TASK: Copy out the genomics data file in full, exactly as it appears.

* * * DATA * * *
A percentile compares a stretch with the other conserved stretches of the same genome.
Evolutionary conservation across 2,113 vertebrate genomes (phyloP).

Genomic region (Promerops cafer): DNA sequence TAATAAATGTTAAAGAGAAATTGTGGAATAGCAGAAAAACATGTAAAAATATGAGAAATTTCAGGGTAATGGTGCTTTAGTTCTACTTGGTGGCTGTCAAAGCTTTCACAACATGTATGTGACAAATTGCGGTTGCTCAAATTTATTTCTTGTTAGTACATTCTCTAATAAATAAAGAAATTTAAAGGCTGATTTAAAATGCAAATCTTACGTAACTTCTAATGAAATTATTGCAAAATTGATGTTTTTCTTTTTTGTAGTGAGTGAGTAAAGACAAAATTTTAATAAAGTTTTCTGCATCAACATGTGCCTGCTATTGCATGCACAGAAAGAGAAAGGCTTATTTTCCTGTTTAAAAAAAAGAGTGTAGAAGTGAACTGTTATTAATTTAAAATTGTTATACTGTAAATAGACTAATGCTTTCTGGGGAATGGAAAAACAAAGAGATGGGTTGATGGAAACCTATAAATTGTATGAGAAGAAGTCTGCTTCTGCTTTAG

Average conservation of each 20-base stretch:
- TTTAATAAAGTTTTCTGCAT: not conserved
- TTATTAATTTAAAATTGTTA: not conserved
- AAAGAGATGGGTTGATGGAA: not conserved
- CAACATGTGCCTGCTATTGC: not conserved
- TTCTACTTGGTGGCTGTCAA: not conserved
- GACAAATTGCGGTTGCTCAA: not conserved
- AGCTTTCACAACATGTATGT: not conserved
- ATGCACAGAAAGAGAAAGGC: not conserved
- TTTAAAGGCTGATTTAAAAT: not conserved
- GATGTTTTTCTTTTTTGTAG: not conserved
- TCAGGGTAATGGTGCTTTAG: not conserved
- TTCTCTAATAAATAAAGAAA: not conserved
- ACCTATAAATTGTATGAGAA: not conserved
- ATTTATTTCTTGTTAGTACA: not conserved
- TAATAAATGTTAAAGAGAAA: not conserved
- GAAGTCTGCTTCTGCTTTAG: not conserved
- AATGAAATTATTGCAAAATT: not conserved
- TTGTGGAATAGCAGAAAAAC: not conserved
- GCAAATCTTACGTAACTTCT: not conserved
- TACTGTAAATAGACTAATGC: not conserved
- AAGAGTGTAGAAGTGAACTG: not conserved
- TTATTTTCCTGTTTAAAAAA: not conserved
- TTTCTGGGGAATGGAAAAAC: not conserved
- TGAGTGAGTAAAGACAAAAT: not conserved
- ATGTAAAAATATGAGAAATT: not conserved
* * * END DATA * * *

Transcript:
A percentile compares a stretch with the other conserved stretches of the same genome.
Evolutionary conservation across 2,113 vertebrate genomes (phyloP).

Genomic region (Promerops cafer): DNA sequence TAATAAATGTTAAAGAGAAATTGTGGAATAGCAGAAAAACATGTAAAAATATGAGAAATTTCAGGGTAATGGTGCTTTAGTTCTACTTGGTGGCTGTCAAAGCTTTCACAACATGTATGTGACAAATTGCGGTTGCTCAAATTTATTTCTTGTTAGTACATTCTCTAATAAATAAAGAAATTTAAAGGCTGATTTAAAATGCAAATCTTACGTAACTTCTAATGAAATTATTGCAAAATTGATGTTTTTCTTTTTTGTAGTGAGTGAGTAAAGACAAAATTTTAATAAAGTTTTCTGCATCAACATGTGCCTGCTATTGCATGCACAGAAAGAGAAAGGCTTATTTTCCTGTTTAAAAAAAAGAGTGTAGAAGTGAACTGTTATTAATTTAAAATTGTTATACTGTAAATAGACTAATGCTTTCTGGGGAATGGAAAAACAAAGAGATGGGTTGATGGAAACCTATAAATTGTATGAGAAGAAGTCTGCTTCTGCTTTAG

Average conservation of each 20-base stretch:
- TTTAATAAAGTTTTCTGCAT: not conserved
- TTATTAATTTAAAATTGTTA: not conserved
- AAAGAGATGGGTTGATGGAA: not conserved
- CAACATGTGCCTGCTATTGC: not conserved
- TTCTACTTGGTGGCTGTCAA: not conserved
- GACAAATTGCGGTTGCTCAA: not conserved
- AGCTTTCACAACATGTATGT: not conserved
- ATGCACAGAAAGAGAAAGGC: not conserved
- TTTAAAGGCTGATTTAAAAT: not conserved
- GATGTTTTTCTTTTTTGTAG: not conserved
- TCAGGGTAATGGTGCTTTAG: not conserved
- TTCTCTAATAAATAAAGAAA: not conserved
- ACCTATAAATTGTATGAGAA: not conserved
- ATTTATTTCTTGTTAGTACA: not conserved
- TAATAAATGTTAAAGAGAAA: not conserved
- GAAGTCTGCTTCTGCTTTAG: not conserved
- AATGAAATTATTGCAAAATT: not conserved
- TTGTGGAATAGCAGAAAAAC: not conserved
- GCAAATCTTACGTAACTTCT: not conserved
- TACTGTAAATAGACTAATGC: not conserved
- AAGAGTGTAGAAGTGAACTG: not conserved
- TTATTTTCCTGTTTAAAAAA: not conserved
- TTTCTGGGGAATGGAAAAAC: not conserved
- TGAGTGAGTAAAGACAAAAT: not conserved
- ATGTAAAAATATGAGAAATT: not conserved